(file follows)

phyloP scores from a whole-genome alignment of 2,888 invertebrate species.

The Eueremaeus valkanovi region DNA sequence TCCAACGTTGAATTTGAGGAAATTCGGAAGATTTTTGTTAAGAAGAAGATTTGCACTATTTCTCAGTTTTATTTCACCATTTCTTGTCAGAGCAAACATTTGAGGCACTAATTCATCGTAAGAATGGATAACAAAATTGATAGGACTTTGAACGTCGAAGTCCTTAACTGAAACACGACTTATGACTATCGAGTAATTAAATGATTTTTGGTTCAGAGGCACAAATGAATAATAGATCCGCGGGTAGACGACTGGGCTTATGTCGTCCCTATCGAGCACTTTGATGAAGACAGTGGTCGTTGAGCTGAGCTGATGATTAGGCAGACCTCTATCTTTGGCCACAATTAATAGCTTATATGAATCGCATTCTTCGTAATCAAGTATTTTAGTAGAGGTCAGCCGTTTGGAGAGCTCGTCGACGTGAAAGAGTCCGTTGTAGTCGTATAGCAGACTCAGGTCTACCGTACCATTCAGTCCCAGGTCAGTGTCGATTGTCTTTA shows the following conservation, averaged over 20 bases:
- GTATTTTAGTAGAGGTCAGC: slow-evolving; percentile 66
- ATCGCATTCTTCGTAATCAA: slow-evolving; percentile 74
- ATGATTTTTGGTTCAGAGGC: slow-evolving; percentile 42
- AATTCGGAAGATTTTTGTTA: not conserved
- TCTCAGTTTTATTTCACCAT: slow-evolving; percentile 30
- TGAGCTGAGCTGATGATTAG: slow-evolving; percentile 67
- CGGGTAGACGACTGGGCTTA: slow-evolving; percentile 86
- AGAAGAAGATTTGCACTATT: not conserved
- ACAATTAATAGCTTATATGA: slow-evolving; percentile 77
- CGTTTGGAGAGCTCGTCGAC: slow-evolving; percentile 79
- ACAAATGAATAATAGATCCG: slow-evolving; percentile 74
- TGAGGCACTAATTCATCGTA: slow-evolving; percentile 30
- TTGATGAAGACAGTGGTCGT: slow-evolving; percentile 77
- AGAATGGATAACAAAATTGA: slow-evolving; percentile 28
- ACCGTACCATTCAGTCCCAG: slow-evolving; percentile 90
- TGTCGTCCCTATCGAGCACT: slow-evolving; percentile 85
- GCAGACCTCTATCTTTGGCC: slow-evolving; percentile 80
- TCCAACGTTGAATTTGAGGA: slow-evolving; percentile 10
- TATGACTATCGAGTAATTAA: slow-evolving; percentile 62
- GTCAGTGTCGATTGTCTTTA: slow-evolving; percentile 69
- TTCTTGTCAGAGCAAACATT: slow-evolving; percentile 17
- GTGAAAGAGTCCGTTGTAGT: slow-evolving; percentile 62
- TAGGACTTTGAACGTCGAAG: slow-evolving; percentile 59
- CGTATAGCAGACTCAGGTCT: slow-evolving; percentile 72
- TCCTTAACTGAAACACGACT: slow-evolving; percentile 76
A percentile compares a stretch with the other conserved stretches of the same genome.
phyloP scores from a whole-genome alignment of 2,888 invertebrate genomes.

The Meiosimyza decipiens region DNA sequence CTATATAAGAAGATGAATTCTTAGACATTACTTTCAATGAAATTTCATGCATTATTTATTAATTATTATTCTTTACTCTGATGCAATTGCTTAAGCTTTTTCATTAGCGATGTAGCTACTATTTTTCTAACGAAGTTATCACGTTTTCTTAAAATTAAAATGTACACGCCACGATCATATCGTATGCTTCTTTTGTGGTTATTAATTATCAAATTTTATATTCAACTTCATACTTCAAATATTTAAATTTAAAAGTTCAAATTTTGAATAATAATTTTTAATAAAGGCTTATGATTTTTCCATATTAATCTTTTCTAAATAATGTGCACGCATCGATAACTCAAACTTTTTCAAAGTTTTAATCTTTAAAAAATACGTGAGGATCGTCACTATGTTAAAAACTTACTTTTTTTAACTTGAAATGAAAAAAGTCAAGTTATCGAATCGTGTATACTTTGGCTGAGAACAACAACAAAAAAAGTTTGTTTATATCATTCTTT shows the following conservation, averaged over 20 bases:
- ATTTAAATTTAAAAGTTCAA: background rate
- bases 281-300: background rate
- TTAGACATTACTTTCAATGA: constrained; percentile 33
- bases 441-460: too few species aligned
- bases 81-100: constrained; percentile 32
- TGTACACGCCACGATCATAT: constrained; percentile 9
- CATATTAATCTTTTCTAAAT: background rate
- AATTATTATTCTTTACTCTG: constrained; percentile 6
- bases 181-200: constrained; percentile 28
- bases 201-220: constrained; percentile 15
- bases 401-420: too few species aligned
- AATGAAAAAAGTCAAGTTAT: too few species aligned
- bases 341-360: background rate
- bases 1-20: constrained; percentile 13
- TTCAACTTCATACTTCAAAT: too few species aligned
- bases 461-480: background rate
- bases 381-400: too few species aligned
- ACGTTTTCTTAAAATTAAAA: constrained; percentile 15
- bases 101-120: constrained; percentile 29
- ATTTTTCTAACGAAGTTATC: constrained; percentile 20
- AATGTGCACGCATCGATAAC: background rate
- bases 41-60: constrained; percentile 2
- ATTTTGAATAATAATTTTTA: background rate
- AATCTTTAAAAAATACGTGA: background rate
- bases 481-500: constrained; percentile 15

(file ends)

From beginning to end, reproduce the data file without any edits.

phyloP scores from a whole-genome alignment of 2,888 invertebrate species.

The Eueremaeus valkanovi region DNA sequence TCCAACGTTGAATTTGAGGAAATTCGGAAGATTTTTGTTAAGAAGAAGATTTGCACTATTTCTCAGTTTTATTTCACCATTTCTTGTCAGAGCAAACATTTGAGGCACTAATTCATCGTAAGAATGGATAACAAAATTGATAGGACTTTGAACGTCGAAGTCCTTAACTGAAACACGACTTATGACTATCGAGTAATTAAATGATTTTTGGTTCAGAGGCACAAATGAATAATAGATCCGCGGGTAGACGACTGGGCTTATGTCGTCCCTATCGAGCACTTTGATGAAGACAGTGGTCGTTGAGCTGAGCTGATGATTAGGCAGACCTCTATCTTTGGCCACAATTAATAGCTTATATGAATCGCATTCTTCGTAATCAAGTATTTTAGTAGAGGTCAGCCGTTTGGAGAGCTCGTCGACGTGAAAGAGTCCGTTGTAGTCGTATAGCAGACTCAGGTCTACCGTACCATTCAGTCCCAGGTCAGTGTCGATTGTCTTTA shows the following conservation, averaged over 20 bases:
- GTATTTTAGTAGAGGTCAGC: slow-evolving; percentile 66
- ATCGCATTCTTCGTAATCAA: slow-evolving; percentile 74
- ATGATTTTTGGTTCAGAGGC: slow-evolving; percentile 42
- AATTCGGAAGATTTTTGTTA: not conserved
- TCTCAGTTTTATTTCACCAT: slow-evolving; percentile 30
- TGAGCTGAGCTGATGATTAG: slow-evolving; percentile 67
- CGGGTAGACGACTGGGCTTA: slow-evolving; percentile 86
- AGAAGAAGATTTGCACTATT: not conserved
- ACAATTAATAGCTTATATGA: slow-evolving; percentile 77
- CGTTTGGAGAGCTCGTCGAC: slow-evolving; percentile 79
- ACAAATGAATAATAGATCCG: slow-evolving; percentile 74
- TGAGGCACTAATTCATCGTA: slow-evolving; percentile 30
- TTGATGAAGACAGTGGTCGT: slow-evolving; percentile 77
- AGAATGGATAACAAAATTGA: slow-evolving; percentile 28
- ACCGTACCATTCAGTCCCAG: slow-evolving; percentile 90
- TGTCGTCCCTATCGAGCACT: slow-evolving; percentile 85
- GCAGACCTCTATCTTTGGCC: slow-evolving; percentile 80
- TCCAACGTTGAATTTGAGGA: slow-evolving; percentile 10
- TATGACTATCGAGTAATTAA: slow-evolving; percentile 62
- GTCAGTGTCGATTGTCTTTA: slow-evolving; percentile 69
- TTCTTGTCAGAGCAAACATT: slow-evolving; percentile 17
- GTGAAAGAGTCCGTTGTAGT: slow-evolving; percentile 62
- TAGGACTTTGAACGTCGAAG: slow-evolving; percentile 59
- CGTATAGCAGACTCAGGTCT: slow-evolving; percentile 72
- TCCTTAACTGAAACACGACT: slow-evolving; percentile 76
A percentile compares a stretch with the other conserved stretches of the same genome.
phyloP scores from a whole-genome alignment of 2,888 invertebrate genomes.

The Meiosimyza decipiens region DNA sequence CTATATAAGAAGATGAATTCTTAGACATTACTTTCAATGAAATTTCATGCATTATTTATTAATTATTATTCTTTACTCTGATGCAATTGCTTAAGCTTTTTCATTAGCGATGTAGCTACTATTTTTCTAACGAAGTTATCACGTTTTCTTAAAATTAAAATGTACACGCCACGATCATATCGTATGCTTCTTTTGTGGTTATTAATTATCAAATTTTATATTCAACTTCATACTTCAAATATTTAAATTTAAAAGTTCAAATTTTGAATAATAATTTTTAATAAAGGCTTATGATTTTTCCATATTAATCTTTTCTAAATAATGTGCACGCATCGATAACTCAAACTTTTTCAAAGTTTTAATCTTTAAAAAATACGTGAGGATCGTCACTATGTTAAAAACTTACTTTTTTTAACTTGAAATGAAAAAAGTCAAGTTATCGAATCGTGTATACTTTGGCTGAGAACAACAACAAAAAAAGTTTGTTTATATCATTCTTT shows the following conservation, averaged over 20 bases:
- ATTTAAATTTAAAAGTTCAA: background rate
- bases 281-300: background rate
- TTAGACATTACTTTCAATGA: constrained; percentile 33
- bases 441-460: too few species aligned
- bases 81-100: constrained; percentile 32
- TGTACACGCCACGATCATAT: constrained; percentile 9
- CATATTAATCTTTTCTAAAT: background rate
- AATTATTATTCTTTACTCTG: constrained; percentile 6
- bases 181-200: constrained; percentile 28
- bases 201-220: constrained; percentile 15
- bases 401-420: too few species aligned
- AATGAAAAAAGTCAAGTTAT: too few species aligned
- bases 341-360: background rate
- bases 1-20: constrained; percentile 13
- TTCAACTTCATACTTCAAAT: too few species aligned
- bases 461-480: background rate
- bases 381-400: too few species aligned
- ACGTTTTCTTAAAATTAAAA: constrained; percentile 15
- bases 101-120: constrained; percentile 29
- ATTTTTCTAACGAAGTTATC: constrained; percentile 20
- AATGTGCACGCATCGATAAC: background rate
- bases 41-60: constrained; percentile 2
- ATTTTGAATAATAATTTTTA: background rate
- AATCTTTAAAAAATACGTGA: background rate
- bases 481-500: constrained; percentile 15